On the nature of Music

There was something doing the rounds on Facebook this week that got me thinking. Well first it got me annoyed and then it got me thinking. Enough, in fact, to write the blog (or should that be rant) myself this week!

It started with a copy of the London Underground map, only it’s titled a ‘Map of English Folk Music’ and the coloured lines are labelled Songwriting, First Folk Revival, Bands, Squeezeboxes, Fiddle, Guitar etc. It sounds like it could be quite funny and clever, but in fact, I didn’t think so, and nor did some of the people whose names appeared on it.

So I got to thinking, what precisely was it about this image that bothered me so much? And after a while, I realised that it was precisely the same thing that bothered me last week when I heard Howard Goodall being interviewed on Radio 4 about his Story of Music programme on BBC TV.

What riled me with Howard was his presentation of music as a linear progression from something primitive and simple in the past, to something grand and sophisticated. This seems to stem from the belief that classical music is somehow the culmination of hundreds of years of effort, and that other traditional and ethnic musics are somehow less important. I was also frustrated to hear him write off exploring music of other cultures as not relevant enough to include in a six part series, even though the UK has had links with the Indian sub-continent for centuries and trade along the silk road goes back millennia, bringing music, instruments and folklore with it. Surely the early arrival of the bow in Northern Europe deserved a mention!

So back to the Map. Is the attempt to classify and pigeon-hole folk music and folk musicians to this degree is to be barking up the wrong tree? I can see what they were trying to do – make a simple guide to the main aspects of English Folk Music. But does that really achieve anything?

I think I might be getting to the nub of my irritation here. For a start, there are so many folk instruments, it would necessitate the expansion of the underground throughout the UK to accommodate all the possible contenders And yet, not a whiff of a hammered dulcimer, whistle, crowd or harp, all of which have been played in England at least as long as the guitar and the fiddle. And what about ‘found’ objects – spoons, bones, tables, washboards, saws…? There are so many instruments that make up ‘folk music’ that it would be impossible to categorise every last one of them and still have a coherent map. Not to mention how you can represent amateur and professional folk musicians who excel at playing more than one and should therefore appear on several tube lines in the diagram.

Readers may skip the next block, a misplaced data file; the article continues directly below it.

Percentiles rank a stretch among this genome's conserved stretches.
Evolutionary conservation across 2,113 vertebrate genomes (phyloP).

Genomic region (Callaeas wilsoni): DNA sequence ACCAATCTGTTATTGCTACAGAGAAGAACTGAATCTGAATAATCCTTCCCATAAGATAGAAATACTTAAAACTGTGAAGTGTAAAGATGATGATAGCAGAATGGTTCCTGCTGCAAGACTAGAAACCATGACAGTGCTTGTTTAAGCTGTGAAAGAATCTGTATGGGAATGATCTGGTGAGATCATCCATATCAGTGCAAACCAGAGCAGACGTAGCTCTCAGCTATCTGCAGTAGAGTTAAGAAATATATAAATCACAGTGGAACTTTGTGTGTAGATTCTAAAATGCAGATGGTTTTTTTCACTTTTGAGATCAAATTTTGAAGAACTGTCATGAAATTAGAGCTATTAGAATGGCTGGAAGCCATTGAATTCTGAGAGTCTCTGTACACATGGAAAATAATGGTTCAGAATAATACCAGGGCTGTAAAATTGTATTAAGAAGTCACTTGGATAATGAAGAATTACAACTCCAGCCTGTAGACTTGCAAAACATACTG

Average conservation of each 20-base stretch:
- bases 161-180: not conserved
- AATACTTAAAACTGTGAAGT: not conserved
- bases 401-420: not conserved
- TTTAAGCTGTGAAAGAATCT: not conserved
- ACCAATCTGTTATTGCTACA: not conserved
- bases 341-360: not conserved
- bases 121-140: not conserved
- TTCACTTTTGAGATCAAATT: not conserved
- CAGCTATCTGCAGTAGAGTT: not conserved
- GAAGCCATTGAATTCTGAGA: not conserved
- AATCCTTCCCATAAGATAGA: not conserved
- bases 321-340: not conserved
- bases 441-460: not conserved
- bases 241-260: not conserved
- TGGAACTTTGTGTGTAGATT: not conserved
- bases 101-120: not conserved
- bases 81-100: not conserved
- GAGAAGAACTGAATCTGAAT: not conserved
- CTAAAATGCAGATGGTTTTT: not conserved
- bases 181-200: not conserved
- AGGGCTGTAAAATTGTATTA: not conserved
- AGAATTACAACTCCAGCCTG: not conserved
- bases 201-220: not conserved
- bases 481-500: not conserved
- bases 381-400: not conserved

And then, the revivals, of which there have been 2 according to the map. Isn’t every rediscovery of traditional song a little revival? There are always articles popping up in the Guardian about the new fashion for folk music – this week I was pleased to see that it was the Child Ballads that made it into the Review section. There have been revivals on and off since people started collecting songs back in the Victorian era. Revivals do not necessarily require electricity and record studios. Even the fashion for collecting wasn’t new then – Shakespeare, Rabbie Burns, Ravenscroft etc were all collectors in their day.

And what of the tireless amateur musicians? Would they not need a whole underground system of their own? It’s all very well listing all the people who have sold records, but they are but one tiny part of the English Folk Music scene. There are many people who week in, week out, sing the songs of their fathers and mothers, and make new ones of their own. And they are the ones who buy the records of the people that made it onto the map. There are few songwriters in the folk world who haven’t steeped themselves in traditional material or other people’s songs, or, like me, have started out as a song writer but then turned to other older wells for inspiration. Where do you put those people?

So my point here? Are not both these representations of music – the TV show and the Map – attempting to distil something undistillable. It seems we are looking at 2 different definitions of Music here, one which requitres clear genres of music for sale that the staff in HMV would know where to put a new CD on the shelves, and one which is about people making music. What I’m saying, is that music doesn’t boil down to a few linear progressions. It’s a web of relationships, cross-fertilisation, experimentation. It can’t be frozen in time, because careers and hobbies take lifetimes, and people change, and so do audiences. People look to field recordings made in the early 20th Century, as well as modern technology. I might listen to some 60’s folk revival recordings to inspire my songwriting and versions of traditional material, but my version of English Folk music can also be informed by Arvo Part, Danish field recordings, Sigur Ros, and Delibes, not to mention our loop station. And you can’t really show that on a map.

And so I was immensely relieved to see someone’s answer to the Map. It was a colourful scribble, with no stations at all, just all the colours messed up and random. Like Music.

posted by Kate

 

 

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1 comment
  1. I'd Rather Not said:

    Well written!

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